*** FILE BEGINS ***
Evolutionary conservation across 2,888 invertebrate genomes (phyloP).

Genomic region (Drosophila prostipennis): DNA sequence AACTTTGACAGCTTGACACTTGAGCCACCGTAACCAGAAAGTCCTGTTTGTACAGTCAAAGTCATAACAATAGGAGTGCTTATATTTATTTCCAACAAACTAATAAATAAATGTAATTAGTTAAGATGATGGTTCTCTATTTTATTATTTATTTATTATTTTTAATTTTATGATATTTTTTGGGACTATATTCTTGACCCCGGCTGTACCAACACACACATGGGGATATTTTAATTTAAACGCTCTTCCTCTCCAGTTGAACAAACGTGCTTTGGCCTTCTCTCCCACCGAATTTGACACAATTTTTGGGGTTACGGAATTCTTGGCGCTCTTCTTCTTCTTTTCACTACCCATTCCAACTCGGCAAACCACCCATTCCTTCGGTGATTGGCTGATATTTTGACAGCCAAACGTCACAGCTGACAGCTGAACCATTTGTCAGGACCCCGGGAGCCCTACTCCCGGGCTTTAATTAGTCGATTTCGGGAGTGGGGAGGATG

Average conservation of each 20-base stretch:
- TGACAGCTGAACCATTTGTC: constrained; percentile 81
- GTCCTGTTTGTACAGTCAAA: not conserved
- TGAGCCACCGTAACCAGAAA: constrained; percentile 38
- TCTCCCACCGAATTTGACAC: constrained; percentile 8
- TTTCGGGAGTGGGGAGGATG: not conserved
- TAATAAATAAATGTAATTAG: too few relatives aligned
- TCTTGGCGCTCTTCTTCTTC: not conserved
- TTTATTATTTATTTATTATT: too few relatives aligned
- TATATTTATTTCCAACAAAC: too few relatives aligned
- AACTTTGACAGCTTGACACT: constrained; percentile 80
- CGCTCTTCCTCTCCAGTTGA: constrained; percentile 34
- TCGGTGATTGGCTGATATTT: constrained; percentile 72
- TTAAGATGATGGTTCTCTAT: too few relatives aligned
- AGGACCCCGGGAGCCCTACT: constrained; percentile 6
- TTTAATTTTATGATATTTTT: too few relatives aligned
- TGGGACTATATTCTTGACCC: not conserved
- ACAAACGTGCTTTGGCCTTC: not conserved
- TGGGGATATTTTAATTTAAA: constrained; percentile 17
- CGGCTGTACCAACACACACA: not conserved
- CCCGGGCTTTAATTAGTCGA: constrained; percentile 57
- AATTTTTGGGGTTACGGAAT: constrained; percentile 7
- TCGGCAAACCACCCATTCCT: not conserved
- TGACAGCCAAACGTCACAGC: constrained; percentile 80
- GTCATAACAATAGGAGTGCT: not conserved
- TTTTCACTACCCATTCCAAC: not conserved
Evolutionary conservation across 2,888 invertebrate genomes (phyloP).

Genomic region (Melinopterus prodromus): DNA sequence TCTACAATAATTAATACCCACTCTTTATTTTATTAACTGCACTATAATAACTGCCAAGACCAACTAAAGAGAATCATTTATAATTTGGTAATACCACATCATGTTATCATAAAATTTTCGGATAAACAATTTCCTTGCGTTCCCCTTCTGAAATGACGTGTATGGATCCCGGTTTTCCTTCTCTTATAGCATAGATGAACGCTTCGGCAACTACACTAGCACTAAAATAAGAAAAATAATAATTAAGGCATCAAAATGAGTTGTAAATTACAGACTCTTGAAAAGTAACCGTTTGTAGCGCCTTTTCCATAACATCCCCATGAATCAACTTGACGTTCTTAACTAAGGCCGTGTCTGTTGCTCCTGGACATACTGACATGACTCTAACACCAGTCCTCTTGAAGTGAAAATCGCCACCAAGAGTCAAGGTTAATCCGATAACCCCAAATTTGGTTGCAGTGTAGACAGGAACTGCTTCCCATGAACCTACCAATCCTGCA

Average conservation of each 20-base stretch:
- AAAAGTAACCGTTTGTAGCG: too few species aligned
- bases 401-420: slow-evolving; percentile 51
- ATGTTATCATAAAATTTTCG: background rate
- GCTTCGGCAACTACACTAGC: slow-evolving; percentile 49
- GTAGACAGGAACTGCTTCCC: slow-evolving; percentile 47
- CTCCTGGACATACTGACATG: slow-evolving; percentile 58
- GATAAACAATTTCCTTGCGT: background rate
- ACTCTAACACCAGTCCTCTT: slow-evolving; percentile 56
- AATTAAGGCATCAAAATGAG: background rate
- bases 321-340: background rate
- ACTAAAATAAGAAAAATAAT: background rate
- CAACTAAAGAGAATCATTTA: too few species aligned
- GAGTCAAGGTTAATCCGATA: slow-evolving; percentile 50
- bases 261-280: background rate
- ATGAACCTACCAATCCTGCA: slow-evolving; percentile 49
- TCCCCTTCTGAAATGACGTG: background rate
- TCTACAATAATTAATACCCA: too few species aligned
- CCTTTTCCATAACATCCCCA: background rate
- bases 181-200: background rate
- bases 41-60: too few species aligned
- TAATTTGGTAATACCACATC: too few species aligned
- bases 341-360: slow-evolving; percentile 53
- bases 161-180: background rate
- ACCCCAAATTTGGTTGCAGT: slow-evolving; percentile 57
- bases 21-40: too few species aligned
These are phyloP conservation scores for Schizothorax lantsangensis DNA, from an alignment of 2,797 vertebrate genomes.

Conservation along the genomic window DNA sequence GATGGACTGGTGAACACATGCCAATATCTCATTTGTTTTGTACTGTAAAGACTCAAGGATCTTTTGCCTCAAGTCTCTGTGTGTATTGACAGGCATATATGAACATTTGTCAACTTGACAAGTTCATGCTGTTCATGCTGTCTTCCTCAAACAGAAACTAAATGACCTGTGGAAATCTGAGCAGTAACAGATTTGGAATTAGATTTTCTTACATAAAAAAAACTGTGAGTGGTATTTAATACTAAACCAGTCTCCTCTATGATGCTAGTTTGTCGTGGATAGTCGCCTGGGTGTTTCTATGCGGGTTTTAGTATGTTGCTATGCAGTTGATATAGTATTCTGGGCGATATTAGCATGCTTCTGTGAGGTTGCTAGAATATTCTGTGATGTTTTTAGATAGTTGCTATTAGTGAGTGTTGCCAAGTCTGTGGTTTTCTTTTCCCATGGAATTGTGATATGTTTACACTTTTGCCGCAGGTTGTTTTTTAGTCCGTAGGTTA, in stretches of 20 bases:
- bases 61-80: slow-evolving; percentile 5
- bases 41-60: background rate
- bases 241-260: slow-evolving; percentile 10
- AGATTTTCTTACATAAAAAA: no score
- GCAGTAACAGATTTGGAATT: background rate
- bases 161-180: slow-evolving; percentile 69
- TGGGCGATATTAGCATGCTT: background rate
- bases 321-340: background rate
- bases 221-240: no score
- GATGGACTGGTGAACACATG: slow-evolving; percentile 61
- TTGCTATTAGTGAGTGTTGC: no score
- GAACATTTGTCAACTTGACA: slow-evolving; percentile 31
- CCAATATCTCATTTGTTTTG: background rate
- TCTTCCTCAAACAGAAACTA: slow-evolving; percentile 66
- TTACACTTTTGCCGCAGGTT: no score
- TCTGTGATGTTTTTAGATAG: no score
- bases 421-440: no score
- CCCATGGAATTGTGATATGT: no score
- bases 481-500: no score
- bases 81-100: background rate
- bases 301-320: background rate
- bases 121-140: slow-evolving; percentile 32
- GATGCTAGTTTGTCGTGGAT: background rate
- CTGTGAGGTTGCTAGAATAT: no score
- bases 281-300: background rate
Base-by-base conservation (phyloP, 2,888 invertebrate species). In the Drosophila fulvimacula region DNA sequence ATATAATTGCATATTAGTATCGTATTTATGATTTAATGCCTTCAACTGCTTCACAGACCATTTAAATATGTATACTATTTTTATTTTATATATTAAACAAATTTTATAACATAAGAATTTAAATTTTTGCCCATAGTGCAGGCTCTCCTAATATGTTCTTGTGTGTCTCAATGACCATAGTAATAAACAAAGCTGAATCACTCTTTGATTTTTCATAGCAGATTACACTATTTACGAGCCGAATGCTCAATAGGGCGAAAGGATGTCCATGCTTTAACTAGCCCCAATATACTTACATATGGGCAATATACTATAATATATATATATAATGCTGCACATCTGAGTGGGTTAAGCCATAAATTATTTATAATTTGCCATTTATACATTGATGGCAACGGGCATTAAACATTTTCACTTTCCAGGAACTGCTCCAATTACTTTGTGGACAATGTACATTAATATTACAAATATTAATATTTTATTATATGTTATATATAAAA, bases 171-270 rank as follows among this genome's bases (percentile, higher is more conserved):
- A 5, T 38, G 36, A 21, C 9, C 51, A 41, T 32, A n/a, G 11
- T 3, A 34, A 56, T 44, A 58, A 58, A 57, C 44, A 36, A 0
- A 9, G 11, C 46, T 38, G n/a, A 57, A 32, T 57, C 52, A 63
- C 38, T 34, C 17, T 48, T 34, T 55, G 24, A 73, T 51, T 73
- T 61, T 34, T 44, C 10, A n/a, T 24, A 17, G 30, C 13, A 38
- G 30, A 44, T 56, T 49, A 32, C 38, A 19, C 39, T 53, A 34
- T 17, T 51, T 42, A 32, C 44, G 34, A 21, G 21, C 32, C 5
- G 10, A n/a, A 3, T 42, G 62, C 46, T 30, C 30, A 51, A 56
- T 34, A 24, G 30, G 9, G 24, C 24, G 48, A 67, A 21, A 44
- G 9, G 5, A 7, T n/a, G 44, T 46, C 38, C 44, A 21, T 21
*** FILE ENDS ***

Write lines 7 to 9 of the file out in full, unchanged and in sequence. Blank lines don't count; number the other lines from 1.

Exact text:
- TCTCCCACCGAATTTGACAC: constrained; percentile 8
- TTTCGGGAGTGGGGAGGATG: not conserved
- TAATAAATAAATGTAATTAG: too few relatives aligned